Nicholas Ogburn died in 1688, just as the large tobacco plantations were becoming larger and the planters richer. He had married Ann Higgins and they had two sons, Nicholas, Jr., who was the progentior of the Georgia Ogburns, and John. Nicholas Sr. was only thirty-five at his death and the care of the two small boys was left to their mother.
Before his death Nicholas Ogburn had bought 480 acres of land in Surry County which Ann Oghurn later gave her sons. From county records we assume that when the two boys grew up, Nicholas, the elder, remained on the plantation in Isle of Wight County while John took over the property in Surry. Nicholas and his father Nicholas were the home-loving type rather than the adventurous and they never left the old place where Symon had originally made his home. For a hundred years these Ogburns remained in Tidewater Virginia, near Jamestown.
The second Nicholas married Ann Smith, the daughter of William and Mary Smith. They had five children, the youngest of whom was John, born about the time of his father’s death in 1713. Nicholas and Ann Smith Ogburn’s children were mentioned in the will of Ann’s mother, Mary Smith, in 1719. She left property to “my three grandchildren Simon Ogburn, Elizabeth Ogburn and Mary Ogburn.”
This will was made in Isle of Wight County, where Smithfield is located. The old Smith house stood on a hill near the present Smithfield, fronting the water and surrounded with beautiful old trees and ancient boxwood. It was known as “Smith’s Mansion” but when this writer saw it some ten years ago the boxwood was being trampled by the cows and the house seemed small indeed for its imposing name. King Charles made this grant of land to William Smith and the town of Smithfield developed on Smith’s fields.
The descendants of Symon Ogbourne intermarried with the old families of Isle of Wight and Surry Counties. One married a Branch, ancestor of our old friend Branch Bocock. Others married Hancocks, Richards, Cabells. Later another Ogburn in North Carolina married a Lanier of the family that later produced the poet Sidney Lanier.
In those early days in Virginia the widowed married again, and with a high death rate a person might be several times widowed. Women were scarce and seldom was a widow with property left to mourn her husband more than the minimum number of days. Nearly always the new husband was an old friend of the family and sometimes he was executor of the deceased husband’s estate. At times when reading the court records one is startled to see the deceased husband’s will was read in the new husband’s home.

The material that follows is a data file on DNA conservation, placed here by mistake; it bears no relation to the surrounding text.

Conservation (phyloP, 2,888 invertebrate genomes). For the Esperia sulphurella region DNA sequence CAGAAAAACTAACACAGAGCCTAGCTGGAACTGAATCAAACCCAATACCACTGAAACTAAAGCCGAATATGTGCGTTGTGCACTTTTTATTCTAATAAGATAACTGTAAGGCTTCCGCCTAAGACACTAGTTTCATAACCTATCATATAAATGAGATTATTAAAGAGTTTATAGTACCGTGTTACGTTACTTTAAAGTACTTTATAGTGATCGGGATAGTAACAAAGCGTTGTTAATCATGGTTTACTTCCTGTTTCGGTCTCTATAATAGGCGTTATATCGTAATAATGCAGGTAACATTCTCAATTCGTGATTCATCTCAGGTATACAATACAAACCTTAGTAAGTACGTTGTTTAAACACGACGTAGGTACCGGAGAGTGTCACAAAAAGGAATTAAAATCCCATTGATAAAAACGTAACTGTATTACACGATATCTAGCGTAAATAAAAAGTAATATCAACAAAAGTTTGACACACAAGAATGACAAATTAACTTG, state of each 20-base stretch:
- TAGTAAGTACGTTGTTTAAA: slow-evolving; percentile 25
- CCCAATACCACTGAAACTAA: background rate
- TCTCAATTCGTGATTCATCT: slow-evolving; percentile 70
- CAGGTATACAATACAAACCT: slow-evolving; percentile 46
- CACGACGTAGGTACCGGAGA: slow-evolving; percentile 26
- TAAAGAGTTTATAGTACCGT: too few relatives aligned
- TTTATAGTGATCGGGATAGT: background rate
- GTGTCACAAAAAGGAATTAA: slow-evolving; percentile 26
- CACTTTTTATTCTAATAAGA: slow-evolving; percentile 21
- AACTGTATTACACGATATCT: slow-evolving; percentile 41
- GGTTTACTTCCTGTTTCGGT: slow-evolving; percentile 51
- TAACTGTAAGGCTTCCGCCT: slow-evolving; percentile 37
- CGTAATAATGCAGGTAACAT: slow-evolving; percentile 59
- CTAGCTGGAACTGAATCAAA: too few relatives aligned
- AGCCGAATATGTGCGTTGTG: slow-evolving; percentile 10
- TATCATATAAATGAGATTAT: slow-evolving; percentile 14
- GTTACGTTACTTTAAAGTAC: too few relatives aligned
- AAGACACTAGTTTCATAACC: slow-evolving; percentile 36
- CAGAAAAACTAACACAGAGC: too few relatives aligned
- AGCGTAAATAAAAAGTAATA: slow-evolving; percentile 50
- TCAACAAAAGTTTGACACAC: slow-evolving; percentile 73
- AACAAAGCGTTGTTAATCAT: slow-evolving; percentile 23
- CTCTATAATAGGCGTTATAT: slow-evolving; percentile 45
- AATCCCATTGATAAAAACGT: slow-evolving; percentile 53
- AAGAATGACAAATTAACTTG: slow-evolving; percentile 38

Another surprising county record tells us that one Robert Wynne of Prince George County sold some land to John Ogburn, son of Nicholas, a prelude to the Wynn-Ogburn relationships in Georgia, a hundred years in the future.
The younger son of Nicholas and Ann Smith Ogburn claims our interest next. Born in Isle of Wight County about 1710, he was christened John. As he grew up he prospered and added more land to his holdings. At one time John owned land in the counties of Isle of Wight, Surry, Sussex, Brunswick, in Virginia, and in Northampton County in North Carolina. At least that is the way the record stands but those four counties were cut and divided making it impossible to locate his land at a given date without very careful research. However, we know that he lived in Brunswick County for awhile. Probably his stay in that county was in the interest of his work as a surveyor which from time to time took him into several counties. John held the office of Constable in Brunswick, a post of much responsibility and high respect in the early days.
By his first wife John Ogburn had a son named John, Jr., and another son named Nicholas, for his father. From John, Jr., the Georgia Ogburns are descended. We mention in passing a daughter named Sarah who turns up again in the records. Due to the negligence in recording women s names we do not know the name of the first wife of John Ogburn, Sr., but his second wife was Phoebe Mason, the widow of Joseph Mason. They also had several children. John Ogburn was executor of Joseph Mason’s estate and the will was read in the Ogburn home. The widow and the executor lost no time at all; before the estate was settled their two plantations had become one.